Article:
New machine learning algorithms can lead to significant advances in automatic speech recognition. The biggest single advance occured nearly four decades ago with the introduction of the Expectation-Maximization (EM) algorithm for training Hidden Markov Models (HMMs). With the EM algorithm, it became possible to develop speech recognition systems for real world tasks using the richness of Gaussian mixture models (GMM) to represent the relationship between HMM states and the acoustic input. In these systems the acoustic input is typically represented by concatenating Mel Frequency Cepstral Coefficients (MFCCs) or Perceptual Linear Predictive coefficients (PLPs) computed from the raw waveform, and their first- and second-order temporal differences. This non-adaptive but highly- engineered pre-processing of the waveform is designed to discard the large amount of information in waveforms that is considered to be irrelevant for discrimination and to express the remaining information in a form that facilitates discrimination with GMM-HMMs.

GMMs have a number of advantages that make them suitable for modeling the probability distributions over vectors of input features that are associated with each state of an HMM. With enough components, they can model probability distributions to any required level of accuracy and they are fairly easy to fit to data using the EM algorithm. A huge amount of research has gone into ways of constraining GMMs to increase their evaluation speed and to optimize the trade-off between their flexibility and the amount of training data available to avoid serious overfitting.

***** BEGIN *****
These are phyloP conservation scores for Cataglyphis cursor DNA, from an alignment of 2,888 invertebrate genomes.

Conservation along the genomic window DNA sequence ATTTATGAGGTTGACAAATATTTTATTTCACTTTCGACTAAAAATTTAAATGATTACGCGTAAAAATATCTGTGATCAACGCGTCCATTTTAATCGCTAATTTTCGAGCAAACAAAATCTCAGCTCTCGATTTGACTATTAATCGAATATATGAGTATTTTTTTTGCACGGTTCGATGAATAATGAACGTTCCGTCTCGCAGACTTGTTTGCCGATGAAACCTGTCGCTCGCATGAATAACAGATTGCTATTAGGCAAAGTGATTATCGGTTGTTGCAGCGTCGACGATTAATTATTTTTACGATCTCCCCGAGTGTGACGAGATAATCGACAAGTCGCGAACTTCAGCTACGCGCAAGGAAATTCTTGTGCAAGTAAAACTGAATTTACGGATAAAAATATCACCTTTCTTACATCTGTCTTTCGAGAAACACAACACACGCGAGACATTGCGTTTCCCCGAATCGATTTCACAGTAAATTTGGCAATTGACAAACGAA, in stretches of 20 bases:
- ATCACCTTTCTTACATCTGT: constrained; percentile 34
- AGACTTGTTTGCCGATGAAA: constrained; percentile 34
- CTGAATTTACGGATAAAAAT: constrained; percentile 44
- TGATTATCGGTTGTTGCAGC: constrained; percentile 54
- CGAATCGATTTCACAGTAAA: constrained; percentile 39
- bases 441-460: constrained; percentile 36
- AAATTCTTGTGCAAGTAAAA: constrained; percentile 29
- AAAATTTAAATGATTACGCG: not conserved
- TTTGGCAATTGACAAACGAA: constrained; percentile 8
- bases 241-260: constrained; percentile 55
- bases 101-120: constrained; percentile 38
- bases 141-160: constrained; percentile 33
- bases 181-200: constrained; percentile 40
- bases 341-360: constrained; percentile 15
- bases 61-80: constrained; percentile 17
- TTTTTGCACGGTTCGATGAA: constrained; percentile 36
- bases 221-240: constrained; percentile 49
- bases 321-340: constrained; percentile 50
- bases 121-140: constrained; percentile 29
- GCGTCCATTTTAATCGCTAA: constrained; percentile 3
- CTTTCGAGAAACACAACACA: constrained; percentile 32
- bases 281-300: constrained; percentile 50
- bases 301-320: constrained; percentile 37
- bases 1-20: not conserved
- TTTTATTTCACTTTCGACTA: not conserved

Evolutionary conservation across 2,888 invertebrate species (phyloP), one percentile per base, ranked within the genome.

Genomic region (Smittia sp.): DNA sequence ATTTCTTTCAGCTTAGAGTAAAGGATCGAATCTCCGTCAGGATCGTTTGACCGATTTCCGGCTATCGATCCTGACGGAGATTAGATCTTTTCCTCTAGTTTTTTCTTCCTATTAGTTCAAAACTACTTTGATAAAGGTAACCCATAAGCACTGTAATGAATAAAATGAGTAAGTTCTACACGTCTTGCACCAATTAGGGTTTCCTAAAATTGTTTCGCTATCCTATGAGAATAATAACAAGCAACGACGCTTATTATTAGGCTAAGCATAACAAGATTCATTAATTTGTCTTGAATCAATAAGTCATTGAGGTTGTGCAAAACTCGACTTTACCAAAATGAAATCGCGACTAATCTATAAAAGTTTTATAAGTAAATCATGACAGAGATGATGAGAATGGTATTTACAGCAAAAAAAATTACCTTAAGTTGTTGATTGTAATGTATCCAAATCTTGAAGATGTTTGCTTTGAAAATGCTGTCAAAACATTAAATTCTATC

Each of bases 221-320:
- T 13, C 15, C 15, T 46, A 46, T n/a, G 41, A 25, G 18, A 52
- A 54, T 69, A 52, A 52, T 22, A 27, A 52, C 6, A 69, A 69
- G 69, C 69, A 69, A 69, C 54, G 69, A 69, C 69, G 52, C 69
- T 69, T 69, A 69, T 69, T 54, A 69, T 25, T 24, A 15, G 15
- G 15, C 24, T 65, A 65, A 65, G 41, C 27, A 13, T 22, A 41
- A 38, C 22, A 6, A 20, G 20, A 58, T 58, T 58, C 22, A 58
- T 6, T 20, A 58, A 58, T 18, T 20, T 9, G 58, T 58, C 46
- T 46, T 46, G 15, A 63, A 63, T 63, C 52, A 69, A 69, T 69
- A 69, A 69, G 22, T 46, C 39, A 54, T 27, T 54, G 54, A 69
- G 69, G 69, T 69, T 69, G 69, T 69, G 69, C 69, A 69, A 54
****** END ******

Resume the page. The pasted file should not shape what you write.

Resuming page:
The recognition accuracy of a GMM-HMM system can be further improved if it is discriminatively fine-tuned after it has been generatively trained to maximize its probability of generating the observed data, especially if the discriminative objective function used for training is closely related to the error rate on phones, words or sentences[7]. The accuracy can also be improved by augmenting (or concatenating) the input features (e.g., MFCCs) with “tandem” or bottleneck features generated using neural networks. GMMs are so successful that it is difficult for any new method to outperform them for acoustic modeling.